group_by_at(c(x_feat, y_feat)) %>%
    summarize(proportion = n() / nrow(cat_df)) %>% 
    ungroup()
            
# get all pairwise combinations of values
temp_df <- expand.grid(unique(cat_df[[x_feat]]), 
                       unique(cat_df[[y_feat]]))
names(temp_df) <- c(x_feat, y_feat)
            
# join to get frequency proportion
temp_df <- temp_df %>%
    left_join(freq_df, by = c(setNames(x_feat, x_feat),
                              setNames(y_feat, y_feat))) %>%
    replace_na(list(proportion = 0))
            
grobs[[idx]] <- ggplot(temp_df, aes_string(x = x_feat, y = y_feat)) + 
    geom_tile(aes(fill = proportion)) +
    geom_text(aes(label = sprintf("%0.2f", round(proportion, 2)))) +
    scale_fill_gradient(low = "white", high = "#007acc") +
    theme(legend.position = "none", axis.title = element_blank())

Notice that each heatmap has its own limits for the color scale. If you want to have the same color scale for all the plots, you can add limits = c(0, 1) to the scale_fill_gradient() layer of the plot.

The one thing we lose here over the GGally::ggpairs() version is the marginal barplot for each variable. This is easy to add but then we don’t really have a place to put the variable names. Replacing the code in the (i == j) branch with the following is one possible option.

# df for positioning the variable name
label_df <- data.frame(x = 0.5 + length(unique(cat_df[[x_feat]])) / 2, 
                       y = max(table(cat_df[[x_feat]])) / 2, label = x_feat)
# marginal barplot with variable name on top
grobs[[idx]] <- ggplot(cat_df, aes_string(x = x_feat)) +
    geom_bar() +
    geom_label(data = label_df, aes(x = x, y = y, label = label),
               size = 5)

In this final version, we clean up some of the axes so that more of the plot space can be devoted to the plot itself, not the axis labels:

theme_update(legend.position = "none", axis.title = element_blank())

grobs <- list()
idx <- 0
for (i in 1:ncol(cat_df)) {
    for (j in 1:ncol(cat_df)) {
        idx <- idx + 1
        
        # get feature names (note that i & j are reversed)
        x_feat <- names(cat_df)[j]
        y_feat <- names(cat_df)[i]
        
        if (i < j) {
            # frequency proportion heatmap
            # get frequency proportions
            freq_df <- cat_df %>% 
                group_by_at(c(x_feat, y_feat)) %>%
                summarize(proportion = n() / nrow(cat_df)) %>% 
                ungroup()
            
            # get all pairwise combinations of values
            temp_df <- expand.grid(unique(cat_df[[x_feat]]), 
                                   unique(cat_df[[y_feat]]))
            names(temp_df) <- c(x_feat, y_feat)
            
            # join to get frequency proportion
            temp_df <- temp_df %>%
                left_join(freq_df, by = c(setNames(x_feat, x_feat),
                                          setNames(y_feat, y_feat))) %>%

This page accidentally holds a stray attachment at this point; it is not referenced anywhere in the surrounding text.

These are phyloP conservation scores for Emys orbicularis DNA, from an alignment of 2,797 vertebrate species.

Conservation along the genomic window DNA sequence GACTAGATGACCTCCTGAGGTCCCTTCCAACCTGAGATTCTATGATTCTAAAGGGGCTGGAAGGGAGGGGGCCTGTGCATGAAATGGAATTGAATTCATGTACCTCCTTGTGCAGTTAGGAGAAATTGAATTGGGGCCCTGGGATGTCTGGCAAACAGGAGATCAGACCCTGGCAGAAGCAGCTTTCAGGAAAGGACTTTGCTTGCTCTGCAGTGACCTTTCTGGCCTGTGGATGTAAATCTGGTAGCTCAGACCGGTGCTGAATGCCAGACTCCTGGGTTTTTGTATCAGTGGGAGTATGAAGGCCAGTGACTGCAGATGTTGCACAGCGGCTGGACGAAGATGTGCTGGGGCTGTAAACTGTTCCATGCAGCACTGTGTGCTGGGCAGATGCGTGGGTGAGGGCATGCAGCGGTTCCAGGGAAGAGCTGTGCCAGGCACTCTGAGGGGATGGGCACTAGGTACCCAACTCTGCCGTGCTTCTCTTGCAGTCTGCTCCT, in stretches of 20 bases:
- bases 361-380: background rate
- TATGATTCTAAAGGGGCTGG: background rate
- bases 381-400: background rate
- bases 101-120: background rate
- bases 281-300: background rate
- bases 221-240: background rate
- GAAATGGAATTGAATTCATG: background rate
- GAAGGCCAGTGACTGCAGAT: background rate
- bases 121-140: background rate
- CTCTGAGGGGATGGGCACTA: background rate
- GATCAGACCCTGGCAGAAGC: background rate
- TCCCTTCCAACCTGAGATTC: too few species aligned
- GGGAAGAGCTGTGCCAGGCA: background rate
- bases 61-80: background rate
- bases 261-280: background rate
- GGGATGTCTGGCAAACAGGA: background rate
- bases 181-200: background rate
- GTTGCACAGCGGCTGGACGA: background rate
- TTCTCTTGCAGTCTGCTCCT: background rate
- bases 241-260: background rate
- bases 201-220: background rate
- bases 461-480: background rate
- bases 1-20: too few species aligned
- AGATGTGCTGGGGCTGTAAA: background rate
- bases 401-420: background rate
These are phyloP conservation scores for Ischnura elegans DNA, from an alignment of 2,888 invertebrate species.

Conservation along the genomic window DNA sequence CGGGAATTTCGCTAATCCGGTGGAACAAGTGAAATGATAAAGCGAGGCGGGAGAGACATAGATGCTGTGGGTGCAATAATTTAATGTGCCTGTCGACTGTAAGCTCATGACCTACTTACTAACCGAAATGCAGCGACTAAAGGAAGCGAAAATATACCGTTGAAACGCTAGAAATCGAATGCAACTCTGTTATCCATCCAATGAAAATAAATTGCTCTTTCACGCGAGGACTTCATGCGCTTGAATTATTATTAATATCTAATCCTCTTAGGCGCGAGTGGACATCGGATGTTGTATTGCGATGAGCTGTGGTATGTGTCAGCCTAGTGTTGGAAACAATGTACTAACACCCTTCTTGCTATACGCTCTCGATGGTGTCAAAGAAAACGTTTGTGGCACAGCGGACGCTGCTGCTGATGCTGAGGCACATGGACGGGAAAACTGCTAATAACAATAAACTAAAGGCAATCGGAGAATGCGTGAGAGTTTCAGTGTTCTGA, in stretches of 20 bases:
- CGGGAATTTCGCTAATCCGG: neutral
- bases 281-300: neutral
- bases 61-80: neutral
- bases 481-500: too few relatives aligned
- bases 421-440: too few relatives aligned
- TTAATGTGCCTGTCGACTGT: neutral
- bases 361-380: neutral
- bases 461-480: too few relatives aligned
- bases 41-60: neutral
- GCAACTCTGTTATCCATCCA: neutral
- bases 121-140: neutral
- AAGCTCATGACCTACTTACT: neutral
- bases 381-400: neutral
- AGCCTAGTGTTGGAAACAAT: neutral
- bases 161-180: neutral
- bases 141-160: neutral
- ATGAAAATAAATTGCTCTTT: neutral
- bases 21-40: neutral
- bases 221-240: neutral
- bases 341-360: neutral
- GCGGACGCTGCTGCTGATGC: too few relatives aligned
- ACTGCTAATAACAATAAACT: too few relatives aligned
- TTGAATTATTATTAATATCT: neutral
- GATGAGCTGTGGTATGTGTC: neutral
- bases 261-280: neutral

replace_na(list(proportion = 0))
            
            grobs[[idx]] <- ggplot(temp_df, aes_string(x = x_feat, y = y_feat)) + 
                geom_tile(aes(fill = proportion)) +
                geom_text(aes(label = sprintf("%0.2f", round(proportion, 2)))) +
                scale_fill_gradient(low = "white", high = "#007acc") +
                theme(axis.ticks = element_blank(), axis.text = element_blank())
        } else if (i == j) {
            # df for positioning the variable name
            label_df <- data.frame(x = 0.5 + length(unique(cat_df[[x_feat]])) / 2, 
                                   y = max(table(cat_df[[x_feat]])) / 2, label = x_feat)
            # marginal barplot with variable name on top
            grobs[[idx]] <- ggplot(cat_df, aes_string(x = x_feat)) +
                geom_bar() +
                geom_label(data = label_df, aes(x = x, y = y, label = label),
                           size = 5)
        }
        else {
            # 2-dimensional barplot
            grobs[[idx]] <- ggplot(cat_df, aes_string(x = x_feat)) + 
                geom_bar() +
                facet_grid(as.formula(paste(y_feat, "~ ."))) +
                theme(axis.ticks.x = element_blank(), axis.text.x = element_blank())
        }
    }
}
grid.arrange(grobs = grobs, ncol = ncol(cat_df))

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3 thoughts on “Visualizing the relationship between multiple variables

  1. Why not report generalized correlation coefficients from R package generalCorr
    You only need the code gmcmtx0(mtx) and report both above diag and below diag values instead of Pearson corr. Pearson is very bad for nonlinear data x=1:20; y=sin(x); cor(x,y) is near zero
    gmcmtx0(cbind(x,y)) has superior properties. Perfect dependence between x and y is correctly estimated.

    Liked by 1 person

  2. Nice – I really like this visualisation when all vars are metrics. But what about when you have a categorical variable with, say 15 categories?

    Like

    • I think that a variable with many categories would be a problem for any pairs plot. In those cases I would suggest some coalescing of categories, or maybe just focus on the categories of most interest.

      Liked by 1 person